Tips For The Wine Traveler Going Overseas

It has always been a dream of mine to visit Europe in the fall, moving from country to country while the grapes around me begin to reach their final ripeness. Europe is an incredible place, full of history and rituals that are only fully understood once you arrive. This all became apparent during my quest for rare bottles—where I found myself in situations I wish I’d been better prepared for. Should you want to arrange a fall visit sometime in the future, here is a list of everything I wish I had known before I began my adventure. Most importantly, plan ahead.

Visiting A Winery

  • Be patient, just about everyone is on vacation in the month of August. If you’re looking for a quick response to an email for a winery reservation, it may take a while to hear back from someone.
  • Confirm your winery reservation at least six weeks in advance. A lot of wineries will only allow a small number of people past their doors; these spots usually get filled fast.
  • Tasting at your favorite winery during harvest time may not happen, especially if it’s a tiny producer.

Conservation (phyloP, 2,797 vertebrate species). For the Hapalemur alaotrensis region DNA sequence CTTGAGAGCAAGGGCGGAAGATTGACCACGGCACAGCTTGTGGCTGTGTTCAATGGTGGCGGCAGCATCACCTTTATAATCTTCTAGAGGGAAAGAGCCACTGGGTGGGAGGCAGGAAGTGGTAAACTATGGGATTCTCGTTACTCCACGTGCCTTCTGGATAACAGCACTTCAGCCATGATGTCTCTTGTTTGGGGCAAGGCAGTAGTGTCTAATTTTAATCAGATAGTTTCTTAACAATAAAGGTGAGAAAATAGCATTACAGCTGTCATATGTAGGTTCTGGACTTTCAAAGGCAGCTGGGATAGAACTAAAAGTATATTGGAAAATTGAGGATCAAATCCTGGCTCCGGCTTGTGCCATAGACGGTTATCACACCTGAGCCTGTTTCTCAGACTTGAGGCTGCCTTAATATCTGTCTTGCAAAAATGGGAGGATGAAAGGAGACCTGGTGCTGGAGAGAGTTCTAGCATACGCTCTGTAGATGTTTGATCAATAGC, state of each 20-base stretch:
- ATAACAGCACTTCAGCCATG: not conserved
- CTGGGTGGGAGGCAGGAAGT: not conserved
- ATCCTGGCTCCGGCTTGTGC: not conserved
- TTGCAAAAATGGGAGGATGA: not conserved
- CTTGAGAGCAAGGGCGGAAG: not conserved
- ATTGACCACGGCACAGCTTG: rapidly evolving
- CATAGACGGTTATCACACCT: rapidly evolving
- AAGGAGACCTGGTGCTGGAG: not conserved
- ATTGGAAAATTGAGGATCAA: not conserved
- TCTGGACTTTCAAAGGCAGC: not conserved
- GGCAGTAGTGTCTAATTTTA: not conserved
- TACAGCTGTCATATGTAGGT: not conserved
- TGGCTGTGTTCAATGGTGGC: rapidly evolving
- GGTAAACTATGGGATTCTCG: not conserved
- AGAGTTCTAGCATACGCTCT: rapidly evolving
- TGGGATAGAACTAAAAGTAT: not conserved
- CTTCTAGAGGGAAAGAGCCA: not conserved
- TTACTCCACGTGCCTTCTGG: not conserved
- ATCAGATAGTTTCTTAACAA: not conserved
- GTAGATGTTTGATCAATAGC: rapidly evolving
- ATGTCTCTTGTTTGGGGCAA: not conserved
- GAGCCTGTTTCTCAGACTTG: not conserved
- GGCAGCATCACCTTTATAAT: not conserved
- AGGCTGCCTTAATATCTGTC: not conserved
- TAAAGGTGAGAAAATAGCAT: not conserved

• When finally getting inside, watch what the winemaker or guide is doing with his or her wine. Asking for seconds on a tasting, or spitting out all of the contents may be offensive to the host.

Traveling Around

  • If you choose an airline like RYANAIR, where the cost of a flight to a different country within Europe can cost as little as $30, make sure you print out your boarding passes and register for your flight before you arrive at the airport. If you forget, they will add on a rather large fee. This is just one of many small hidden penalties you may pay.
  • Besides hitchhiking, buses are the most cost-effective way of getting from city to city. If you plan to make a pilgrimage to one of the more obscure wine regions, you’ll most likely have to rent a car

Bringing Back The Goods

  • Bringing home a special treasured bottle doesn’t have to be difficult. Try to negotiate with a third party to ship your wines home, but first make sure they ship to California. You can ask various wine shops that have an online presence if they will ship your bottles for a small fee. Wine-Searcher is a great website to find regional wine shops.
  • If you plan to take bottles on your flight home, most airlines will allow you 44 pounds per checked-in baggage. This is roughly a dozen 750-milliliter size bottles, or a case of wine. There may be financial penalties if you go over this amount. It’s always better to check with your specific airline before you find yourself guzzling a bottle of Burgundy just before your flight.



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